New York Times, 7 Aug 1999

Lutherans to Vote Again on Link to Episcopalians


As anniversary dates go, a notable one in the ecumenical movement among Christian churches comes up on Aug. 18. 

Two years ago that day, the nation's largest Lutheran denomination approved an agreement for close cooperation with three other Protestant denominations. But on the same day, the Lutherans rejected a similar pact with the Episcopal Church, a move that surprised many. 

Both decisions are worth recalling now, because within two weeks leaders of the Evangelical Lutheran Church in America will meet in Denver and, once again, debate whether their 5.2 million-member denomination should enter into an agreement of "full communion" with Episcopalians. 

The document outlining the proposed agreement is titled "Called to Common Mission." If it is approved by the denomination's top policy-making body, the Churchwide Assembly, "we would be moving in a very courageous direction," said the Rev. Daniel Martensen, director of the church's Department of Ecumenical Affairs. 

Such a decision, Martensen said, would have a global impact in encouraging closer ties among many churches within the Lutheran and Anglican traditions, which comprise 135 million Christians. (The 2.4 million-member Episcopal Church is part of the Worldwide Anglican Communion of churches.) 

The assembly is scheduled to vote on the matter on Aug. 19. 

Although less than a merger, an agreement to enter into full communion binds churches closely. They agree to recognize one another's sacraments and clergy members and to collaborate in missionary work and social service projects. One effect, cited by supporters of the current proposal, is to allow churches to exchange clergy members, which would mean, for example, that a small Episcopal church that could not afford a full-time priest could share the services of a pastor from a nearby, better-off Lutheran church.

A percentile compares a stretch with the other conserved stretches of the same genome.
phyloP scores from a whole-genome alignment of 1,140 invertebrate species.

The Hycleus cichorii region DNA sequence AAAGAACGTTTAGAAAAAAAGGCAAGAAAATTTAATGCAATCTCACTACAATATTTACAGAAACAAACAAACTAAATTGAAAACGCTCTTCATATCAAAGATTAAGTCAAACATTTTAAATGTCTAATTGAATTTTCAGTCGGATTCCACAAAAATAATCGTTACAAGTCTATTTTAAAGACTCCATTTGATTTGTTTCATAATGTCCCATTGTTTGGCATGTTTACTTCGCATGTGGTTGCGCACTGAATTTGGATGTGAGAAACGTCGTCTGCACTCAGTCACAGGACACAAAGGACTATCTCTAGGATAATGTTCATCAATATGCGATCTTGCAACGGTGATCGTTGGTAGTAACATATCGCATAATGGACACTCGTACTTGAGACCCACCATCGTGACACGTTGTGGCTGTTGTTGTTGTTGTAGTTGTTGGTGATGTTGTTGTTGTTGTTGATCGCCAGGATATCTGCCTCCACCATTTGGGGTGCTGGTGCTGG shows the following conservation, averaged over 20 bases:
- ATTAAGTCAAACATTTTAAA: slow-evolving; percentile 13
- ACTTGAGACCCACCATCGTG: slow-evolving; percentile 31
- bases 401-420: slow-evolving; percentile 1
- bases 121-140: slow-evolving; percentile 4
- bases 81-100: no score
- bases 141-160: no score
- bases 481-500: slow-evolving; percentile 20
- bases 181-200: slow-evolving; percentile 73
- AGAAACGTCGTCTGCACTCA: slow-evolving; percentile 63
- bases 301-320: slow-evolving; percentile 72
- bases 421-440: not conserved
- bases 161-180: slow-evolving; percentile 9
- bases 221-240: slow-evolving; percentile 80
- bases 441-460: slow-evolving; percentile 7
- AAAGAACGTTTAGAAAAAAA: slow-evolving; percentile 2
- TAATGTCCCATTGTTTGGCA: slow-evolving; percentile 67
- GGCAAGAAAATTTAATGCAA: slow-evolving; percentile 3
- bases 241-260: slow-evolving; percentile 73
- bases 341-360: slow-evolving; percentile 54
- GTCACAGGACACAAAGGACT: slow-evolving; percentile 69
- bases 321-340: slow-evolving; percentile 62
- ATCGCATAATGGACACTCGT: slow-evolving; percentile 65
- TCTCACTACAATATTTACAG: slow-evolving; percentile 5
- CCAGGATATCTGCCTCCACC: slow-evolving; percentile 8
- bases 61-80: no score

But whether to forge such ties with the Episcopal Church is controversial for many Lutherans. 

The 1997 Churchwide Assembly, meeting in Philadelphia, approved a full communion agreement with three churches in Protestantism's Reformed tradition -- the Presbyterian Church (USA), the United Church of Christ and the Reformed Church in America -- by a 4-to-1 ratio. 

Yet that morning, the proposed Concordat of Agreement with the Episcopalians fell short of the two-thirds majority it needed. The vote was close. 

The proposal failed over concern among Lutherans that Episcopalians vest too much authority in their bishops, who are elected for life and considered part of the "historic episcopate," an unbroken chain of spiritual leadership reaching back to Christianity's earliest days. Lutheran bishops are elected for six-year terms and return, when that service is over, to being pastors. 

After the proposal was defeated, a committee was created to revise aspects of the full communion plan. Nonetheless, opposition remains very much alive.

"I think what riles us most is the required inclusion of the historic episcopate," said the Rev. Kent S. (Tony) Stoutenburg, spokesman for an Internet site created by opponents of the full communion proposal. 

Pastor Stoutenburg, who serves churches in Chinook and Naselle, Wash., said ecumenical cooperation could function well without such formal ties as a full communion agreement. He cited instances in his area in which clergy members across a broad spectrum of faiths had worked together to provide meals for the needy. 

"To me, ecumenism is not about institutions," he said. 

Full communion has been far less controversial among Episcopalians, who voted for it by a 9-to-1 ratio two years ago. The church's leaders are supportive of the revised proposal that the Lutherans will consider, although for it to go into effect, Episcopalians would have to vote on it again when their policy-making body meets next year, an event also scheduled for Denver.

"In terms of our relationship with the Lutherans, it's extremely important," said the Rev. David W. Perry, deputy for ecumenical and interfaith relations of the Episcopal Church. He called it "a major opportunity" for the ecumenical movement, and added, "People are watching to see if it's going to be possible."